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Thursday, 24 October 2019

Boris Johnson WINS final vote on his Queen’s Speech as the House of Commons gives its backing to his vision for the UK despite opposition to his Brexit plan after John Bercow kills off Remainer MPs' bid to hijack it to force a second referendum

  • In a rare victory for the PM it was passed by 310 votes to 294, majority 16
  • PM won backing of the DUP and former Tory rebels to see off Labour push 
  • Liberal Democrats wanted to force a vote on holding a second referendum 
  • But move was scuppered by John Bercow who failed to select the amendment  
Boris Johnson today managed to secure the backing of the House of Commons for his Queen’s Speech as MPs gave the PM the green light to press ahead with his vision for the UK.
The Queen’s Speech contains all of the draft laws which Mr Johnson’s government wants to pass and this evening MPs voted in favour of his legislative agenda. 
In a rare victory for the Prime Minister since he took over in July it was passed by 310 votes to 294, majority 16.
It came as he dangled an electoral carrot in front of Jeremy Corbyn's Labour Party, to offer more time to debate his Brexit deal in return for a general election on December 12, following another EU-dictated delay to the UK's departure.
The victory represents a major boost to the PM who managed to unite a majority of MPs behind him despite ongoing tensions over Brexit.
 The backing for the Queen’s Speech came after John Bercow scuppered a bid brought forward by Remainer MPs to force a second referendum.
The Liberal Democrats tabled an amendment designed to bring about a so-called ‘People’s Vote’ but the Commons Speaker decided not to select it.
In a rare victory for the Prime Minister since he took over in July the Queen's Speech was passed by 310 votes to 294, majority 16
In a rare victory for the Prime Minister since he took over in July the Queen's Speech was passed by 310 votes to 294, majority 16
John Bercow, pictured in the House of Commons, as he told MPs he had not selected the Remainer amendment
John Bercow, pictured in the House of Commons, as he told MPs he had not selected the Remainer amendment
The victory represents a major boost to the PM (pictured today in Downing Street) who managed to unite a majority of MPs behind him despite ongoing tensions over Brexit
The victory represents a major boost to the PM (pictured today in Downing Street) who managed to unite a majority of MPs behind him despite ongoing tensions over Brexit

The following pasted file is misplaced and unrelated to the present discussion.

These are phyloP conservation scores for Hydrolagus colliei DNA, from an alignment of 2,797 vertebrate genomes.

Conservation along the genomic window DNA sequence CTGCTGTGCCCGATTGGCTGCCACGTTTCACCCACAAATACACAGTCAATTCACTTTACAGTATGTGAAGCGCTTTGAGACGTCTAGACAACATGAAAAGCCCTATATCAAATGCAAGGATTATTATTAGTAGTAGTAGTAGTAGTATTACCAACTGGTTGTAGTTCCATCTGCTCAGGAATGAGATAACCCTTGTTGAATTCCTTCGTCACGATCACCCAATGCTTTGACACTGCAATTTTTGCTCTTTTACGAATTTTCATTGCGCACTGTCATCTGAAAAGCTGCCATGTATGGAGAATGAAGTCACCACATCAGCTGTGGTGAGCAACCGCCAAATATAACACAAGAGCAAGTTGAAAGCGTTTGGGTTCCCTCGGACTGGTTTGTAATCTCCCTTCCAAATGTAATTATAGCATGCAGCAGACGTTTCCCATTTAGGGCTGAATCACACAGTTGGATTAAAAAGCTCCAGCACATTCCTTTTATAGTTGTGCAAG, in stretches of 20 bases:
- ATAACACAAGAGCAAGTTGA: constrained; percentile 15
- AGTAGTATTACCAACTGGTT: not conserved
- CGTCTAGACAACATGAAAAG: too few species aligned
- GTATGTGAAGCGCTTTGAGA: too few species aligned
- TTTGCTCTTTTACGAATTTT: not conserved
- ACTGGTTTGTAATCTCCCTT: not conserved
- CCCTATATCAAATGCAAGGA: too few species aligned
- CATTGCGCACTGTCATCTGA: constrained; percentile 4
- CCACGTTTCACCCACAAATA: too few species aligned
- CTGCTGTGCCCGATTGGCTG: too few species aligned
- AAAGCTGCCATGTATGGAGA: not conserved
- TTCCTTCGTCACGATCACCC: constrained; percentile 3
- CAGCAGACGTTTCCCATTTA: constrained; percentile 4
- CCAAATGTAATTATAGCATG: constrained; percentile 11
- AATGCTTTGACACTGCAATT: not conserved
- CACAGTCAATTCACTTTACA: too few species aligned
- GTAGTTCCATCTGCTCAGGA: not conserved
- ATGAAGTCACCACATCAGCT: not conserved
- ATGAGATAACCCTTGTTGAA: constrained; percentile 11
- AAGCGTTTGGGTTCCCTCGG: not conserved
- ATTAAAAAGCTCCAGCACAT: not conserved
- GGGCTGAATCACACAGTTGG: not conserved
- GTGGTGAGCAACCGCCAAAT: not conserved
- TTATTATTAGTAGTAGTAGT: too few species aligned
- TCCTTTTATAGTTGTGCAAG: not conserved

Remainers led by Jo Swinson tried to hijack the PM's plans and attempt to force a second referendum on Brexit
Remainers led by Jo Swinson tried to hijack the PM's plans and attempt to force a second referendum on Brexit
The Lib Dems blamed the set back on Jeremy Corbyn, with a senior source suggesting that if the Labour leader had formally endorsed the amendment it would have been selected by Mr Bercow. 
The source said: 'First 19 Labour MPs vote for Brexit and face no sanction, now Jeremy Corbyn refuses to back a People’s Vote in Parliament. Remainers are seeing whose side Jeremy Corbyn is on.'
MPs will vote on Mr Johnson's blueprint for the country shortly after 5pm this evening. 
The Prime Minister will be hopeful of winning the vote if he is able to persuade the DUP and former Tory rebels to back his new domestic legislative agenda. 
The DUP and many ex-Tory MPs are opposed to the PM on Brexit but it is thought they could yet back the Queen's Speech on the grounds there is nothing in it with which they substantially disagree. 
If Mr Johnson is able to get those two groups on board he should be able to secure a narrow victory.  
Before the introduction of the Fixed-term Parliaments Act 2011, a Queen's Speech vote was treated as a confidence matter. 
That meant that if a government lost the vote on its plans it would fall and a new administration would have to be formed or a general election would have to be held. 
But the FTPA changed the rules on the holding of elections which means that even if the government loses today it is expected to press on with the draft laws it has proposed regardless. 
One government source said that the legislation introduced by the coalition meant Queen's Speech votes had been 'rendered meaningless'. 
However, a defeat for Mr Johnson would be humiliating because it would show he has no chance of getting his legislative agenda through the Commons. 
A defeat would also harden Downing Street's view that there must be a general election in the near future. 
The Lib Dems' amendment would have approved the Queen's Speech but then added a poison pill at the end of it. 
It stated: 'At end add "but believe that your Government should make arrangements for a people’s vote in which the public will have the choice between the latest withdrawal agreement and remaining in the European Union".'
A Lib Dem source told MailOnline this morning before Mr Bercow made his decision that the success of the amendment hinged on formal Labour support. 
The source said: 'At every important Brexit vote the Lib Dems have given the chance to MPs to back a People’s Vote. 
'It will only work if Labour, SNP and Tory moderates come towards us. The ball is in their court.'
Ms Swinson had written to Mr Corbyn to urge him to formally back the amendment but he failed to do so. 
The selection of amendments is entirely in the gift of Mr Bercow. The level of support for proposals is believed to be a major determining factor in the Commons Speaker's decisions. 

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